Over the course of history, numerous plants have become important in medicinal or spiritual ways. Some are now part of mainstream medicine; others are still used regionally by the peoples who discovered their curative properties long ago. One standout group is the Salvia genus, which is also known as the true sages. Scientists are currently exploring many species for their medicinal and otherwise useful chemical properties. Salvia comes from the Latin word salvare, which means to heal or save. Many species have a long and ancient history of use for their soothing qualities.
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Category:Sacred Sages Posted: Feb 27, 2017 08:53 AM Synopsis: Although it probably originated somewhere in Mexico, Tropical Sage (Salvia coccinea) existed in the American Southeast prior to European exploration of the New World, so it is considered an American native. It's also native to Central and South America and has naturalized in parts of Europe and Africa. Medical researchers think its phytochemicals may fight illnesses caused by inflammation and oxidative stress from free radicals.
Category:Sacred Sages Posted: Dec 18, 2015 09:57 AM Synopsis: Heading into the season of long, dark nights and candlelit holiday dinners, it is pleasant to think of the candelabra-shaped Jerusalem Sage (Salvia hierosolymitana) lit up with raspberry and pale pink flowers in spring. It's structure was likely an inspiration during Biblical times for design of the Jewish menorah. Jerusalem Sage grows well in moderate climates and has tasty leaves used in cooking. Historically and in culinary use, it bridges the Arab and Israeli cultures.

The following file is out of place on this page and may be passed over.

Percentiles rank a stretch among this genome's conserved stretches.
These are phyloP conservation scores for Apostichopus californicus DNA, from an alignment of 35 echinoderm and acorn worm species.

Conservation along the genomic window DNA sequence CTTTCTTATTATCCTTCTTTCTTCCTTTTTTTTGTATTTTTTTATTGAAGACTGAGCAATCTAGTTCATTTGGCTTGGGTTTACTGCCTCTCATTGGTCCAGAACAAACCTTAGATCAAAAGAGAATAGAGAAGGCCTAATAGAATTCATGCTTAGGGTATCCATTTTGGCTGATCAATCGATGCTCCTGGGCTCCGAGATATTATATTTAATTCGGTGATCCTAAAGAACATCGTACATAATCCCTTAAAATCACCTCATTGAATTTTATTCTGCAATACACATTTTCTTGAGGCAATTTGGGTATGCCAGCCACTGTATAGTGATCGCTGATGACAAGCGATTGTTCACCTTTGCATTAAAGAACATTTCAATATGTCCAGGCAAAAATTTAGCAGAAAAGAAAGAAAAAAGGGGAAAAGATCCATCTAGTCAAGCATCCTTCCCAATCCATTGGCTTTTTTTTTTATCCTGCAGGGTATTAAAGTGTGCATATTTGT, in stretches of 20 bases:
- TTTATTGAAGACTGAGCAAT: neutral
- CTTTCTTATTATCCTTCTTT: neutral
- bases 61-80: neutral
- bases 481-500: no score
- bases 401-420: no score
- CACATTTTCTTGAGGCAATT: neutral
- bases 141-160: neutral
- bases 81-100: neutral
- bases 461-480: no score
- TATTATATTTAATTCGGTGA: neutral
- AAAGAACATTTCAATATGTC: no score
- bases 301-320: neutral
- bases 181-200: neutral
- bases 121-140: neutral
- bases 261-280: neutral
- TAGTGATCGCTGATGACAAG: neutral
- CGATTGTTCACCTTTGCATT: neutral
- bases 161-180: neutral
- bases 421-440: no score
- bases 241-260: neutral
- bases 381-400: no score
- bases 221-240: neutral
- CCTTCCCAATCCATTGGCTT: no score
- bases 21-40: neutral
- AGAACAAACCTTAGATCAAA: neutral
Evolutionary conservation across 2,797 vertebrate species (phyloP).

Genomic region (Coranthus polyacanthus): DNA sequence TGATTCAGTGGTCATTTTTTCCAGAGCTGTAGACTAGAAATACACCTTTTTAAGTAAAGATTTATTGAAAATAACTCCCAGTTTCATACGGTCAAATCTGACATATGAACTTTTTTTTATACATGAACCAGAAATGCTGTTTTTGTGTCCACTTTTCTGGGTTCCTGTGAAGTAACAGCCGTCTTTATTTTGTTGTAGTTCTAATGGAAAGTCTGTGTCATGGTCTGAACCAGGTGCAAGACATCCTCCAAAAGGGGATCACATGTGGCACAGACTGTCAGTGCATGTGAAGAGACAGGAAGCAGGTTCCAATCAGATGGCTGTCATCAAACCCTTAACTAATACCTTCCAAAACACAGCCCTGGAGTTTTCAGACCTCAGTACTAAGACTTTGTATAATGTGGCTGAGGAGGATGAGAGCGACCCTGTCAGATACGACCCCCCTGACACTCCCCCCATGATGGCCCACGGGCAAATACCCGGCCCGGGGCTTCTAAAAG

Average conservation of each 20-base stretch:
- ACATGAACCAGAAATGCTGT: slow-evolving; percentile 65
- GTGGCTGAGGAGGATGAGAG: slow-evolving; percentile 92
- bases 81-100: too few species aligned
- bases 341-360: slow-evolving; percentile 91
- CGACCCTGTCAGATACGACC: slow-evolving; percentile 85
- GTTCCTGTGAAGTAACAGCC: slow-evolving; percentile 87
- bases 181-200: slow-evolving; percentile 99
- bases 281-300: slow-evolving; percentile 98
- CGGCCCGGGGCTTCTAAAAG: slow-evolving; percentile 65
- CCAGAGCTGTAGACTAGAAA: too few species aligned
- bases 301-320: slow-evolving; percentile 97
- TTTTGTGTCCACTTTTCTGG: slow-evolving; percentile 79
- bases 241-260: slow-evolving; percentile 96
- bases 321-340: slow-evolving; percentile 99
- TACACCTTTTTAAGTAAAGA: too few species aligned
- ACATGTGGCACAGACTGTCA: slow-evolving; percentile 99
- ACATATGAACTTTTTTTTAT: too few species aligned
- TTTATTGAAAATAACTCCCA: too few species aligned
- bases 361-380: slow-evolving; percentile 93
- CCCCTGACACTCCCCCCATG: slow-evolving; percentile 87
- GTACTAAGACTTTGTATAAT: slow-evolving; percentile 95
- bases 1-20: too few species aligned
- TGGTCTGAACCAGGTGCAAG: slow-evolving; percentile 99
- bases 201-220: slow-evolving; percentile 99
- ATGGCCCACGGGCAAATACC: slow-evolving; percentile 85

Category:Sacred Sages Posted: Jul 3, 2015 08:43 PM Synopsis: Bees and hummingbirds love the perennial subshrub Sacred White Sage (Salvia apiana) with its soaring spikes of white-to-lavender flowers that visually cool the landscape along with its large rosettes of lance-shaped, greenish-white foliage. Sacred White Sage is far more than a pretty native plant of California. Historically, it provided food and medicine for a number of Native American tribes along the Pacific Coast. Today, bundles of Sacred White Sage leaves are still tied together to create torch-like wands called smudge sticks for fragrant purification ceremonies far beyond the Native American community.
Category:Sacred Sages Posted: Apr 14, 2015 11:58 AM Synopsis: For American colonists, the home medicine cabinet was the kitchen garden just beyond the entry to their homes. Many of the plants in these 'dooryard gardens' were herbs used for multiple purposes, including serving as medicines. The New England Unit of the Herb Society of America notes that perennial Clary Sage (Salvia sclarea) was common in these gardens. Clary Sage can also be found in the colonial garden of Johnson Elementary in Natick, Massachusetts. The garden is located in the Johnson Outdoor Classroom, which is part of a nationwide movement -- No Child Left Inside -- to mandate outdoor education. June is national 'Leave No Child Inside Month' -- a time for learning through relaxing outdoor activities. But the entire growing season is a ripe opportunity for field trips to the garden.
Category:Sacred Sages Posted: Mar 16, 2015 01:30 PM Synopsis: Today, Clary Sage (Salvia sclarea) is best known for its essential oil, which is used mainly in aromatherapy and is extracted from the plant’s aromatic foliage and flowers. Yet Clary, which was a favorite of the ancient Greeks and Romans, also has a long history in beauty care, cooking and healing. This article talks about all but its healing qualities, which will be covered in the second part of this series.
Category:Sacred Sages Posted: May 21, 2014 04:35 PM Synopsis: Kruipsalie is the Afrikaans common name for the South African native Salvia repens, parts of which have long been used in folk remedies and for insect fumigation.